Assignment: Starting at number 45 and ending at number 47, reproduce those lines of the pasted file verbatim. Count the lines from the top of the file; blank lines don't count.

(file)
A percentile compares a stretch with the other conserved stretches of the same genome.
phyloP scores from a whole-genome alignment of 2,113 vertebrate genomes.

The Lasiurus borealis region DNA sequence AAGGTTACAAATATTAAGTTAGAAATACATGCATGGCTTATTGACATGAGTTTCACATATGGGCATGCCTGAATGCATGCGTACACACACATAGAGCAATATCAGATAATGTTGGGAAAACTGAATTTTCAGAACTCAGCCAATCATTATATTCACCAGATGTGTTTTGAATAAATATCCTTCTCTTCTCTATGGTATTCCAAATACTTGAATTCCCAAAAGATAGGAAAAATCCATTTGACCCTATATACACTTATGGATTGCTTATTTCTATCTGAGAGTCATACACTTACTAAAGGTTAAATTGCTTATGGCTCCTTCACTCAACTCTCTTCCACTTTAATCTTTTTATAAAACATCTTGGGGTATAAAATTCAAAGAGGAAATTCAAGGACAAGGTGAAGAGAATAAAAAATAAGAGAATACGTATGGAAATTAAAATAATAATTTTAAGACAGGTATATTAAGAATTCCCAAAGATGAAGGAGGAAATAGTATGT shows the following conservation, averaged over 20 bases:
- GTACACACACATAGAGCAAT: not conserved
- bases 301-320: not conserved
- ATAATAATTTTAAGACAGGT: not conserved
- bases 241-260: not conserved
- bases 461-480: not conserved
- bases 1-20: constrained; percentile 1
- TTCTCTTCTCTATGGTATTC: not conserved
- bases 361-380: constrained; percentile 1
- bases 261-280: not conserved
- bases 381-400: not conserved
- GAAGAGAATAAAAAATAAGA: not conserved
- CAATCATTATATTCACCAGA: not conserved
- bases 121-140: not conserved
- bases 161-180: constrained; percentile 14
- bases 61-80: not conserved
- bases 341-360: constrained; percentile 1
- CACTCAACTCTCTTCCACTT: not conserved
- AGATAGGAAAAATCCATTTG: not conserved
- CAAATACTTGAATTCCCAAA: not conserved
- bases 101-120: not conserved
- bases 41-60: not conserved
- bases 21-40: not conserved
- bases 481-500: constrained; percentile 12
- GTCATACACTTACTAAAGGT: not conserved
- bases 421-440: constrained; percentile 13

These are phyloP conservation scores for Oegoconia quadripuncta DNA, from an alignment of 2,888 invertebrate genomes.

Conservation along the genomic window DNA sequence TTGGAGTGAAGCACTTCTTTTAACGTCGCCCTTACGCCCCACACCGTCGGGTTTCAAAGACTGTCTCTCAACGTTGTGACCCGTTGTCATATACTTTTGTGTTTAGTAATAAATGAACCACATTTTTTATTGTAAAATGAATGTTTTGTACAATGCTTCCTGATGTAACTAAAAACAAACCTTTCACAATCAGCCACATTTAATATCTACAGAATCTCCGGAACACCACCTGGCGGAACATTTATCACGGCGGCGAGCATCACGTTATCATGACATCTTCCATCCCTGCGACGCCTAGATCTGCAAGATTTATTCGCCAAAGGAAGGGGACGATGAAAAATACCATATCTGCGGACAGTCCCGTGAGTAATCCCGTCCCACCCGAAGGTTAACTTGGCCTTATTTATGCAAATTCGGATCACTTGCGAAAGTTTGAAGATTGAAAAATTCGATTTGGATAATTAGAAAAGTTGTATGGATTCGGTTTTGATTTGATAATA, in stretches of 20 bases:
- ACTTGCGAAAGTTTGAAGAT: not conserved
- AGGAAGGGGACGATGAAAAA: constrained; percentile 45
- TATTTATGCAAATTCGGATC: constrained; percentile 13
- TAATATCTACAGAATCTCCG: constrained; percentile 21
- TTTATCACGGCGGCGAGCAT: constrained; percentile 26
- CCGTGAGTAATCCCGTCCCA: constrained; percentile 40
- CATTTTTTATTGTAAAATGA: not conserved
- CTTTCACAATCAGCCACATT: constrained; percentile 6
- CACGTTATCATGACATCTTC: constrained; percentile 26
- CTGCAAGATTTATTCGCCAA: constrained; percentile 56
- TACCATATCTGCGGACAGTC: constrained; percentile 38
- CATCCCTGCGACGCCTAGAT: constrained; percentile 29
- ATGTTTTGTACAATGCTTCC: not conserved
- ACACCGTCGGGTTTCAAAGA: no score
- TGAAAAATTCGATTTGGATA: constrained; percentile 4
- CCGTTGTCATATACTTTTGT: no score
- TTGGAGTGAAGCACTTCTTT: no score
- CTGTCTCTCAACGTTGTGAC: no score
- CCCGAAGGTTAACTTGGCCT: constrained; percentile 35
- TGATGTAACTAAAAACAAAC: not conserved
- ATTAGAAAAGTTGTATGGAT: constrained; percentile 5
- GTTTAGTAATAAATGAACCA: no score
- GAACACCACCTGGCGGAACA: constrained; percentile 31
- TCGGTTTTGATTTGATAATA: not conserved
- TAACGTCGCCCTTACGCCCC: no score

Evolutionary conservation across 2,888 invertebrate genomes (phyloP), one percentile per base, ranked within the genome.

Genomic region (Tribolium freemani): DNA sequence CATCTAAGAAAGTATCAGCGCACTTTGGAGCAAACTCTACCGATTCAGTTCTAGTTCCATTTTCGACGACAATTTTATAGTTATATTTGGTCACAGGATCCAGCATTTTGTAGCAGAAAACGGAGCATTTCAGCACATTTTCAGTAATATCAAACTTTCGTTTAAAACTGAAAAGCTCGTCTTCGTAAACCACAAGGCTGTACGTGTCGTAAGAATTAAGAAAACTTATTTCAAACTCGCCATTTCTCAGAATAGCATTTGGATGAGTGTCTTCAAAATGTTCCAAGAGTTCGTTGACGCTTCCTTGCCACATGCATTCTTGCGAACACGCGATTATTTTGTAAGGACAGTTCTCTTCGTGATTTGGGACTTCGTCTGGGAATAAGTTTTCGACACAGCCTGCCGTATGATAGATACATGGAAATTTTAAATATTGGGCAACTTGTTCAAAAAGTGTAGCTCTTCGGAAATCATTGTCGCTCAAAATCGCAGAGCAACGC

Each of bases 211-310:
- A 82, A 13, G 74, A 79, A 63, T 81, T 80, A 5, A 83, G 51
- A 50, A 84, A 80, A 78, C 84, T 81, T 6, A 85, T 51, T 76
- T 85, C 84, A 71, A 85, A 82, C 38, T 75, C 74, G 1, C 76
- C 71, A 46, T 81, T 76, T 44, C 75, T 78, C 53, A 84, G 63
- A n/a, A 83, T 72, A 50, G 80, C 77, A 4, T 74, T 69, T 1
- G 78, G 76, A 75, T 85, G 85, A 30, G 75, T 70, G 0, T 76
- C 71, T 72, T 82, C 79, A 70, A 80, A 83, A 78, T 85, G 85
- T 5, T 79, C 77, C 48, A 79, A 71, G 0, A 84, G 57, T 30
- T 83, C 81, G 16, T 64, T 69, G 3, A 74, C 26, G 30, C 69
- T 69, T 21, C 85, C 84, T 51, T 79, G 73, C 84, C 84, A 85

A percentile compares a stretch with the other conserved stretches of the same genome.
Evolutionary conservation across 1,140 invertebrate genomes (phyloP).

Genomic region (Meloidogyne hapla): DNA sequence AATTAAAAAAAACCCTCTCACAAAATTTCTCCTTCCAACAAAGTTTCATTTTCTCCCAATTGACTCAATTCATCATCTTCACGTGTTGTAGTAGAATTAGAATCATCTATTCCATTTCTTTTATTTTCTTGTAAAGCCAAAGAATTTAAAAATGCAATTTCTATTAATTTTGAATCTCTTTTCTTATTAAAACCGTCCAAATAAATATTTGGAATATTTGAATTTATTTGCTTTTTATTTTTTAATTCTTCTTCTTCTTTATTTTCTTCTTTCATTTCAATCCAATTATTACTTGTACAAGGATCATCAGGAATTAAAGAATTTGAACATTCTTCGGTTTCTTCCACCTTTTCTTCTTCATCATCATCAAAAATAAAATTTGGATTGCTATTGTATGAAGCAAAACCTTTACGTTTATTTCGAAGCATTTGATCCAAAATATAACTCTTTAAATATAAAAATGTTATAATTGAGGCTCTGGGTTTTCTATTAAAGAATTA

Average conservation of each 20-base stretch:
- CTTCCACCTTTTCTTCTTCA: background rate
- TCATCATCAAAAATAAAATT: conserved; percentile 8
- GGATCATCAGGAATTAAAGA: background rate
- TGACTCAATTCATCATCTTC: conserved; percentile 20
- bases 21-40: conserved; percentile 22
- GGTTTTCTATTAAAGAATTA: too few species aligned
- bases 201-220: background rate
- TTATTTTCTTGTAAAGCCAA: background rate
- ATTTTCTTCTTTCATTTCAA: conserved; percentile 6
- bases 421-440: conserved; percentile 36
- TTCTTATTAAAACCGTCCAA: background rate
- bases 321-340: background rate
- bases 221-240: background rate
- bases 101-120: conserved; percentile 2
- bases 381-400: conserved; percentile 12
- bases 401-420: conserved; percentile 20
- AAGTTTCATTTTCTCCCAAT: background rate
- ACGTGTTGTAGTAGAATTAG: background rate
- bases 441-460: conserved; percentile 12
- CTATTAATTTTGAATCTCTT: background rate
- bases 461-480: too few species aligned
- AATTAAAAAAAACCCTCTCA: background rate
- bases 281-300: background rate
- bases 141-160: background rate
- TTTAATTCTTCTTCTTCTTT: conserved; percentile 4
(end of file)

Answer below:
- TGAAAAATTCGATTTGGATA: constrained; percentile 4
- CCGTTGTCATATACTTTTGT: no score
- TTGGAGTGAAGCACTTCTTT: no score